The work of reconciling my call to the wild with my workaday city life continues. Sometimes, lying in bed in my apartment, desperately burrowed under pillows to mitigate the cacophony of sirens and jackhammers and low flying jets, I marvel at the birds' insistence on singing. Are they oblivious to the noises that cause me such angst? Perhaps. But I can't believe it is only an acculturated response that I am tormented by "city noise" and charmed by birdsong. As Paul Fussell says, speaking of soldiers moved by larks at the front in World War I, "[The birds] were evidence that ecstasy was still an active motif in the universe." I stick to my guns. There are some phenomena more beautiful and more inspiring than others: rivers sound lovelier to me than freeways, larks more lyrical than bombs.

As a teenager, in order to sleep, I had to pretend that the roar from the major thoroughfare outside my window was the ocean. But that the urgent ululation of the ocean itself is a soothing lullaby across the oceans of culture, suggests a deeper consanguinity with the natural world, human and non-human, than we might suspect. One night an opossum climbed stealthily up the persimmon tree out my kitchen window and neatly devoured a fleshy orange globe, bathed her dripping chops and settled down for a snooze as the neighbors blasted Gloria Gaynor at their barbecue. When I opened the window to lean out and get a closer look, she sniffed blindly in my direction, (she was no more than three feet away) and then settled down again, her primitive heart blithely beating to 70's disco. I confess I felt more charitable towards her than towards the shrieking neighbors, but her composure did much to diffuse my irritation. If “city” and “wilderness” are conceived not as polar extremes, but rather as points on a continuum of how we both influence and receive the world, therein may lie the promise for a more sustainable and benevolent kind of human behavior. When we come to regard our intervention upon the natural world neither as evil fallings from grace nor as necessary improvements, we might begin to imagine ways of interacting with and experiencing nature that don’t alienate quite so much.

For, sadly, alienation isn’t limited to our species. One dawn I was awakened to a rhythmic knocking on the kitchen window, and arose to discover my backyard mockingbird smashing repeatedly into the glass on a crazed suicide mission. I taped up newspapers thinking he was attacking his reflection, but I shouldn't have sold him short-- he kept pounding there, and moved on to other windows. For 24 nerve-racking hours he bombarded every window in the house, including the bathroom skylight, and I huddled inside in Hitchcockian siege, terrified he would break his lovely neck. He didn't, and the momentary foray into "crime" or "drugs" (was it the pyrocantha berries he'd been steadily imbibing for days prior to his lunacy?) passed. He has now returned to his usual lookout atop the pepper tree, calm and noble as before his brief descent into madness, and I feel our bond all the stronger. I, too, often crash against what stands in my way, and then retreat exhausted to the stoicism that society requires. I love that bird more than I could ever love a dog that loved me. His display of passion and intent, his steadfastness not swayed by a biscuit, soothes my own restless soul.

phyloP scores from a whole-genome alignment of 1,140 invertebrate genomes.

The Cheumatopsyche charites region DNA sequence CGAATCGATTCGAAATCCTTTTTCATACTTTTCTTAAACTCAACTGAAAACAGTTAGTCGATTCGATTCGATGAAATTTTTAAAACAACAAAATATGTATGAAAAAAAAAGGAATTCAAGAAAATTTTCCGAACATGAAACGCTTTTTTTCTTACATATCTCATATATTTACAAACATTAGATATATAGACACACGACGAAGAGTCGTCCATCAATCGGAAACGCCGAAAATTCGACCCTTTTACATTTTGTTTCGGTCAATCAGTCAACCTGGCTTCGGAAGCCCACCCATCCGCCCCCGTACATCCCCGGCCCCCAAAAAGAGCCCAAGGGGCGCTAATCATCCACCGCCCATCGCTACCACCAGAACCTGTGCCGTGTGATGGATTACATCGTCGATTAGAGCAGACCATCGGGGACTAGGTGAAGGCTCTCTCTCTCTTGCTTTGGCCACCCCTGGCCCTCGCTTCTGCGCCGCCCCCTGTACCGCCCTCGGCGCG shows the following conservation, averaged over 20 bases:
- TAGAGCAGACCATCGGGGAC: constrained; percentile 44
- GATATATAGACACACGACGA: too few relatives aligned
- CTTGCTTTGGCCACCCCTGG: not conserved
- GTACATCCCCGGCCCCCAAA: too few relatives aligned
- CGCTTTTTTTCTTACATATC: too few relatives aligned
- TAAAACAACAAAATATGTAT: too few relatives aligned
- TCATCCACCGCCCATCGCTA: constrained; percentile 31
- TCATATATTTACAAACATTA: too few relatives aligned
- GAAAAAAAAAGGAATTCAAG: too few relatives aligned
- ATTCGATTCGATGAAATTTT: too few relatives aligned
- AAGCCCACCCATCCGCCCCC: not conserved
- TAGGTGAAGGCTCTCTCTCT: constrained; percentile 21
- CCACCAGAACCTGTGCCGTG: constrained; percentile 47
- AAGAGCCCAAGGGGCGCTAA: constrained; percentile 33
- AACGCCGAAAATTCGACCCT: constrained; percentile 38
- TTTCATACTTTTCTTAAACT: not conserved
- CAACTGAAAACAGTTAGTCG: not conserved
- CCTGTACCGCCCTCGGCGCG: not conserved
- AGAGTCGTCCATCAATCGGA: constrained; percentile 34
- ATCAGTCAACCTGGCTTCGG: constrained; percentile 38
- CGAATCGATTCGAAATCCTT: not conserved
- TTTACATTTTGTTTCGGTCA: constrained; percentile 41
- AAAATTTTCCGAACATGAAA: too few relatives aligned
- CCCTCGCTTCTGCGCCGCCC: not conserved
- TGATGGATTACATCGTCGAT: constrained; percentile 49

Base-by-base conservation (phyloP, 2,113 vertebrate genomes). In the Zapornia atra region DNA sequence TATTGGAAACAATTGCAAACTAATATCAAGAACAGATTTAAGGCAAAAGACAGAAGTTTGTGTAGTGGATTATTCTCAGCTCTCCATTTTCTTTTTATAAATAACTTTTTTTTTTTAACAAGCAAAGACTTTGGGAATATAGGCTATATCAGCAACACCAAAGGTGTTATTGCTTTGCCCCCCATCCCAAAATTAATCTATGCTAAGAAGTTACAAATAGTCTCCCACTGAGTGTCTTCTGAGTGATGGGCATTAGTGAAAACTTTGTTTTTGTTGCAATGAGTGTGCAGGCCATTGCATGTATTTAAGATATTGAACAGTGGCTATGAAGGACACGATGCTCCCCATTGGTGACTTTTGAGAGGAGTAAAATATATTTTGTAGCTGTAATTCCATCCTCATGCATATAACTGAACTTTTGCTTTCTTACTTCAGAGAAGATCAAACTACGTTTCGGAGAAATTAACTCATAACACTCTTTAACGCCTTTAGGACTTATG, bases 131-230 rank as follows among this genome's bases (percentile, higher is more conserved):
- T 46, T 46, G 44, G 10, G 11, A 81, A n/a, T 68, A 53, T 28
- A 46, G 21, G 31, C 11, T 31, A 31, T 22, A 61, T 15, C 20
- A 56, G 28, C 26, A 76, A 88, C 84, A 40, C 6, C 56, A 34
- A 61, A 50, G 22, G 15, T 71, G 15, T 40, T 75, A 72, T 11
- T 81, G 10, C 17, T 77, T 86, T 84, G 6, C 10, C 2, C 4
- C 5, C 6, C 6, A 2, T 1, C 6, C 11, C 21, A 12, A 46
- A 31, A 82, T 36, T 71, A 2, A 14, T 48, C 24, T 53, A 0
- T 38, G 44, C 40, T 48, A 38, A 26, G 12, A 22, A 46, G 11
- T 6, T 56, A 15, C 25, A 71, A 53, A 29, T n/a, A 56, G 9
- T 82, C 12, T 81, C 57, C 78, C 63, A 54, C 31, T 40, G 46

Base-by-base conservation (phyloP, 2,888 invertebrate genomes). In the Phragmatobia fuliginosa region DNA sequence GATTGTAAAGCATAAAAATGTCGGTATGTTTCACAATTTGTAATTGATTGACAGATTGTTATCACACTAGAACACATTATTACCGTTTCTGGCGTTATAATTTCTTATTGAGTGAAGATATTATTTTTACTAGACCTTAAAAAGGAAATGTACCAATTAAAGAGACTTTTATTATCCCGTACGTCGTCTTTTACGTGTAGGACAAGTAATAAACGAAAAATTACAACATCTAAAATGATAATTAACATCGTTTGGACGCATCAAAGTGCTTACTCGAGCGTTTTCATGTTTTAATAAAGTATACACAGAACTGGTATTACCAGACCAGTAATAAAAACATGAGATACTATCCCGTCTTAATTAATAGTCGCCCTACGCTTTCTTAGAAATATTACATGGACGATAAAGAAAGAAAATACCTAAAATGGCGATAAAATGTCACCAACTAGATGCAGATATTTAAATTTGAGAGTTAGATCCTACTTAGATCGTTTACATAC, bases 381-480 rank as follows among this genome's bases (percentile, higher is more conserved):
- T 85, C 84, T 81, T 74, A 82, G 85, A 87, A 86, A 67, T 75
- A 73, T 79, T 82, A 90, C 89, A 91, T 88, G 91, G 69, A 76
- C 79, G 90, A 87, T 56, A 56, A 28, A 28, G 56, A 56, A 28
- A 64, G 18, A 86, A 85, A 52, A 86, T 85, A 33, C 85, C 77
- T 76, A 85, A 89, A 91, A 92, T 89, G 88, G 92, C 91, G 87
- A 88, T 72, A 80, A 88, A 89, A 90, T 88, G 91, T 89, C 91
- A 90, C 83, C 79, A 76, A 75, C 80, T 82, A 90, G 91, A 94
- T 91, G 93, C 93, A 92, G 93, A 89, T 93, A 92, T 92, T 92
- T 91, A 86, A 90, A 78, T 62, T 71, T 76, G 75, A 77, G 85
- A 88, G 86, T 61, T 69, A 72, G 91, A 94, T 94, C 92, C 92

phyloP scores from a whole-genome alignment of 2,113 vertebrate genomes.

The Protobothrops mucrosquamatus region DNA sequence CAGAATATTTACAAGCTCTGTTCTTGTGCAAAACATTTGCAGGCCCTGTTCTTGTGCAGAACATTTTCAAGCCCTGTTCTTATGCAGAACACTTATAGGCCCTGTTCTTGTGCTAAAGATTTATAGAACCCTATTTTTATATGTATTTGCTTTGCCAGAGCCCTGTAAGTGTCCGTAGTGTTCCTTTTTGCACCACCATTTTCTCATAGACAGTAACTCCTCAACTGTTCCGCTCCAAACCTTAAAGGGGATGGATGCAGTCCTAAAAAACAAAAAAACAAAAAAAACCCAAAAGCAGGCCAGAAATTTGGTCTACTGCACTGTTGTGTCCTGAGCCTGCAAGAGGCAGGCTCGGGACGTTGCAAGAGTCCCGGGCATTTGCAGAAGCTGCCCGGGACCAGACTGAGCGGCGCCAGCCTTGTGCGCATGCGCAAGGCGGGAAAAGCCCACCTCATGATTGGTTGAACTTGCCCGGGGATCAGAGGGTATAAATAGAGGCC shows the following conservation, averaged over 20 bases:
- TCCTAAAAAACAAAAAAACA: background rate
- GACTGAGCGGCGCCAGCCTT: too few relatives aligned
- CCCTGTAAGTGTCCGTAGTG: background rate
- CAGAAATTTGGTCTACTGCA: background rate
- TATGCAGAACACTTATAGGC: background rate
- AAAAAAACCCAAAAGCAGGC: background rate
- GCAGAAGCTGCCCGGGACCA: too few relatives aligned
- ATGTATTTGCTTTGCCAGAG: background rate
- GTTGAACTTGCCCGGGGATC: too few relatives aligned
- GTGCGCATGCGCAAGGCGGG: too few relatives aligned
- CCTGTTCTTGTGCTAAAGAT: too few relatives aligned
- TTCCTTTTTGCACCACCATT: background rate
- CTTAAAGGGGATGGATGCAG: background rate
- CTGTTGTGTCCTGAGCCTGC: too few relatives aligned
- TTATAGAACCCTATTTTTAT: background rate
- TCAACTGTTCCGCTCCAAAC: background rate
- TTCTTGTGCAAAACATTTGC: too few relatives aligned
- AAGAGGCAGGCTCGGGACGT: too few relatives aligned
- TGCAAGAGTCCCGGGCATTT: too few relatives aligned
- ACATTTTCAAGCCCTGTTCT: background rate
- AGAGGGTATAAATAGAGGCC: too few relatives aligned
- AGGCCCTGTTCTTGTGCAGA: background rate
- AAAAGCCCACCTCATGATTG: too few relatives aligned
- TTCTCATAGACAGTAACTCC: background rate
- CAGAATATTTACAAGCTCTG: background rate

The child who blurred her eyes on drives to San Francisco so that the light would envelop her, would take her in, has since been taken in by another, more permanent magic. The insistent rhythmic renewal that continues despite us; the accommodations that our fellow creatures make in the face of our well-intentioned bumbling, our very revolutions around the sun, write the poem I sought. For, a walk in a park or in the open country can be a poem. Finding a semblance of "truth" in the woods, we race home before the rush wears off to scribble it down, pen flailing, words failing, the heat up, the city homefire melting the little bits of Truth and snowflake that cling to the collar. I think the rhythm of spaces where we are only a part of the grander scheme is the rhythm we crave. And when these subtle flows creep in to what we obfuscate with our engines and hurry—i.e. the city—or when they are dulled by what we control and deaden—i.e. the suburbs—we crave them all the more. Our recognition of the familiar in wild things and wild things amongst the familiar, speaks of that poignant craving for simple moments of grace, and a hunger for the gorgeous, fleeting, universal patterns of life.

I recently received a survey from the National Parks Conservation Association, and was stopped short by one of the questions: Do you believe that in 25 years our National Parks will be a) better off than now, b) the same as now, or c) worse off than now.

How could I answer? Was I being asked to express the depth of my faith in my fellow man? Was I being asked to prognosticate or to state my own desire?

I thought of Edward Abbey, who believed that there should be no roads in parks; that the elderly had had their chance and that children would have theirs, and so only those who can walk in should have access. I thought of the bemused blond grizzly out my bus window in Denali. She wasn't much bothered by the bus, but the distance between us was too uneven; I shouldn’t have felt so safe so close. I am not cynical, and I would like to say that the sixty odd bird species we have nearly driven to extinction in our short stay on the continent doesn't count. But it counts, and the flow of our destruction doesn't falter; it flows ever oceanward.

In the end, I could only do all three: I have a muted faith in people to do what is good and right; I anticipate a future of struggle and destruction; and my desire is that all living things have the comfort and beauty of a spacious communal home. In the end, I could only answer "b) the same as now."

For what we have now is the eternal drive of the imagination to configure our humanity against a backdrop of horrors and of natural splendor: for every loss we suffer, there is the long awaited rain, the delight a backyard birdfeeder can bring, an osprey pressing red strips of flesh into her fledglings' red gullets atop a telephone pole, or our silent reverence in a forest cathedral, that make all of us believers.

Or, as my Alaskan hiking partner puts it when confronted by a scene of ineffable beauty, "It's good to be alive." My wish is that my mother's pockets, and her granddaughter's too, may continue to overflow with the bits and pieces of our complicated and cluttered world; that each day may unfold longer in wisdom than the day before it.

  

Sarah Golden is an English instructor and freelance writer based in San Diego. She is currently working on a collection of nature essays.